United States District Court, W.D. Michigan, Northern Division
R. ALLAN EDGAR, UNITED STATES DISTRICT JUDGE
This is a civil rights action brought by a state prisoner pursuant to 42 U.S.C. § 1983. The Court has granted Plaintiff leave to proceed in forma pauperis. Under the Prison Litigation Reform Act, Pub. L. No. 104-134, 110 Stat. 1321 (1996), the Court is required to dismiss any prisoner action brought under federal law if the complaint is frivolous, malicious, fails to state a claim upon which relief can be granted, or seeks monetary relief from a defendant immune from such relief. 28 U.S.C. §§ 1915(e)(2), 1915A; 42 U.S.C. § 1997e(c). The Court must read Plaintiff’s pro se complaint indulgently, see Haines v. Kerner, 404 U.S. 519, 520 (1972), and accept Plaintiff’s allegations as true, unless they are clearly irrational or wholly incredible. Denton v. Hernandez, 504 U.S. 25, 33 (1992). Applying these standards, Plaintiff’s action will be dismissed for failure to state a claim.
Plaintiff Mack Tiggart is incarcerated with the Michigan Department of Corrections (MDOC) at the Michigan Reformatory, though the events at issue in the complaint occurred while he was incarcerated at the Chippewa Correctional Facility (URF). Plaintiff names the following MDOC employees as defendants: URF Warden Jeffrey Woods, Officer S. Campbell, Sergeant (Unknown) Brown, Hearing Investigator John T. Ematinger, and Hearing Officer (Unknown) O’Brien.
According to the complaint, on August 6, 2013, Plaintiff was working as a cart washer for Michigan State Industries (MSI). MSI Supervisor Tom Fegan and inmate Calicut were working on the loading dock approximately 3-5 feet from the cart wash station where Plaintiff was working. Officer Campbell was walking outside the building approximately 100 feet away. Fegan called Plaintiff over to the loading dock to help load the next truck. Fegan was then called away and inmate Clark approached Plaintiff and Calicut and asked them a question. Officer Campbell then motioned for all three of them to come out of the building to where she was standing. They did so, and she took their prison IDs. She asked what each of them had said, and they each answered that they did not understand what she was talking about. She returned inmate Clark’s ID and told him he could leave. To Plaintiff and Calicut, she said that they would “read about it!” (Compl., docket #1, Page ID#2.) Later that day, she issued class I misconduct tickets against Plaintiff and Calicut for engaging in sexual misconduct. In her misconduct ticket for Plaintiff, she alleged:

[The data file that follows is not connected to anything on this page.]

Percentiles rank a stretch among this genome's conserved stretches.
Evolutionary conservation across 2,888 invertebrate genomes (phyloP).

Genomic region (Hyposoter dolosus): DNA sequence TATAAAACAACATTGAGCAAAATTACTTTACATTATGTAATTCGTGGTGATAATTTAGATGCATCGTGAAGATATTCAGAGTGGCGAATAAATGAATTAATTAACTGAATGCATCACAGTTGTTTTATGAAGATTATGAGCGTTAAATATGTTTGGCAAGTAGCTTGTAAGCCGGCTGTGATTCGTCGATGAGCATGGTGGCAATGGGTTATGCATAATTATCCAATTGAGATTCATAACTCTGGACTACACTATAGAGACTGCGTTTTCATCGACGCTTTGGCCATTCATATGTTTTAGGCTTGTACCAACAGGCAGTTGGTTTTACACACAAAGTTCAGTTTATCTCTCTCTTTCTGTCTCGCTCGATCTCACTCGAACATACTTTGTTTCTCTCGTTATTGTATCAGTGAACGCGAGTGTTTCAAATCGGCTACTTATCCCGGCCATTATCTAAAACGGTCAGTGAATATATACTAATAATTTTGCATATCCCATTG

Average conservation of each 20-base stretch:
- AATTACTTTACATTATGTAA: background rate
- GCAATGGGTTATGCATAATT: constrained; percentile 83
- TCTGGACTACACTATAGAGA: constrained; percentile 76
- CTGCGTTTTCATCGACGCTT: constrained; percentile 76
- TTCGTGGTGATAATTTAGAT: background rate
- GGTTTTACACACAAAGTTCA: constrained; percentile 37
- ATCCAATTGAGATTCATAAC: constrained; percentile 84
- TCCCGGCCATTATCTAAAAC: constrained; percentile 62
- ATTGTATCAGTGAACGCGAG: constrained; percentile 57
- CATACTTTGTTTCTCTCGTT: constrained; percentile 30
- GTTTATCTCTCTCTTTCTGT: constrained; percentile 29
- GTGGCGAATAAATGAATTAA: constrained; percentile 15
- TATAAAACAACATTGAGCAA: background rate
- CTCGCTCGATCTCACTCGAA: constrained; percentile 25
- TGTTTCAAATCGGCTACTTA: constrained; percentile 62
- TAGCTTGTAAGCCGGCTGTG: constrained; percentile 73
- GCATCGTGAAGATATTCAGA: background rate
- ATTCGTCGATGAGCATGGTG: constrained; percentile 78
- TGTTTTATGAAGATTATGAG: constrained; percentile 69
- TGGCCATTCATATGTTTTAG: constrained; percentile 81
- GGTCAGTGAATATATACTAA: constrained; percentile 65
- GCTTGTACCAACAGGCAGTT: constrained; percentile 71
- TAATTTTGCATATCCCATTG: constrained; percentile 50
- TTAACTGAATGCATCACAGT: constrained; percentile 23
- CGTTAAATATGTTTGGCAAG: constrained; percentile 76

While conducting a routine check of Zone 1A, I heard from approximately 20ft away prisoner Tiggart . . . state “I deffinatly [sic] take me a bite out of that sweet white ass.” This was not in jest and was to degrade and harass this officer.
(Id. at Page ID#5.)
In her misconduct ticket for Calicut, she alleged:
While doing a routine check of Zone 1A, I heard from approximately 20 ft away Calicut . . . state “damn that is a fine white ass and I’d take me a piece of that all night.” This statement was not said in jest and was meant to degrade and harass this officer.
Sgt. Brown reviewed the misconduct charge with Plaintiff and told him, “I hope this was worth your jo[b]!!” (Id. at Page ID#3.) She then prepared a work report terminating Plaintiff from his position. Plaintiff asserts that terminating him prior to the misconduct hearing violated MSI operating procedures, which state that prisoners charged with a class I or II misconduct are to be “laid-in” pending a misconduct hearing on the charge. (Id. at Page ID#6.)
Plaintiff asked for a hearing investigator to look into the charge, and Defendant Ematinger was assigned to that role. Plaintiff recounted his version of the events to Ematinger and requested a copy of the security video to support his account. Ematinger obtained statements from Clark and Fegan, who confirmed that Officer Campbell was over 100 feet from Plaintiff’s location at the time that Campbell allegedly heard Plaintiff and Calicut’s statements, not 20 feet as she claimed in the misconduct tickets. Plaintiff contends that Ematinger did not submit a report of his findings as required by MDOC policy, which deprived Plaintiff of due process.
Hearing Officer O’Brien held a misconduct hearing, found Plaintiff guilty of the misconduct, and sanctioned him with 7 days in “toplock” and 30 days of loss of privileges. Apparently, she did not consider the video evidence, and gave no reason for her failure to do so. Plaintiff claims that she was biased against him because she relied on the account of a fellow prison employee rather than considering the video evidence. In addition, she gave him the most severe sanction possible. Plaintiff requested a rehearing but his request was denied. Plaintiff then filed a petition for judicial review in the Ingham County Circuit Court. That petition was also denied. Plaintiff appealed that decision to the Michigan Court of Appeals, which denied leave to appeal for lack of merit in the grounds presented. Plaintiff attempted to appeal that decision to the Michigan Supreme Court, but the latter court required him to pay an initial partial filing fee of $35.00 in order to proceed with his appeal; Plaintiff did not pay the fee, so his appeal was dismissed.
Based on the foregoing, Plaintiff claims that Defendants deprived him of his constitutional rights to due process and equal protection. He also claims that Defendants failed to comply with prison policies, and that Defendant ...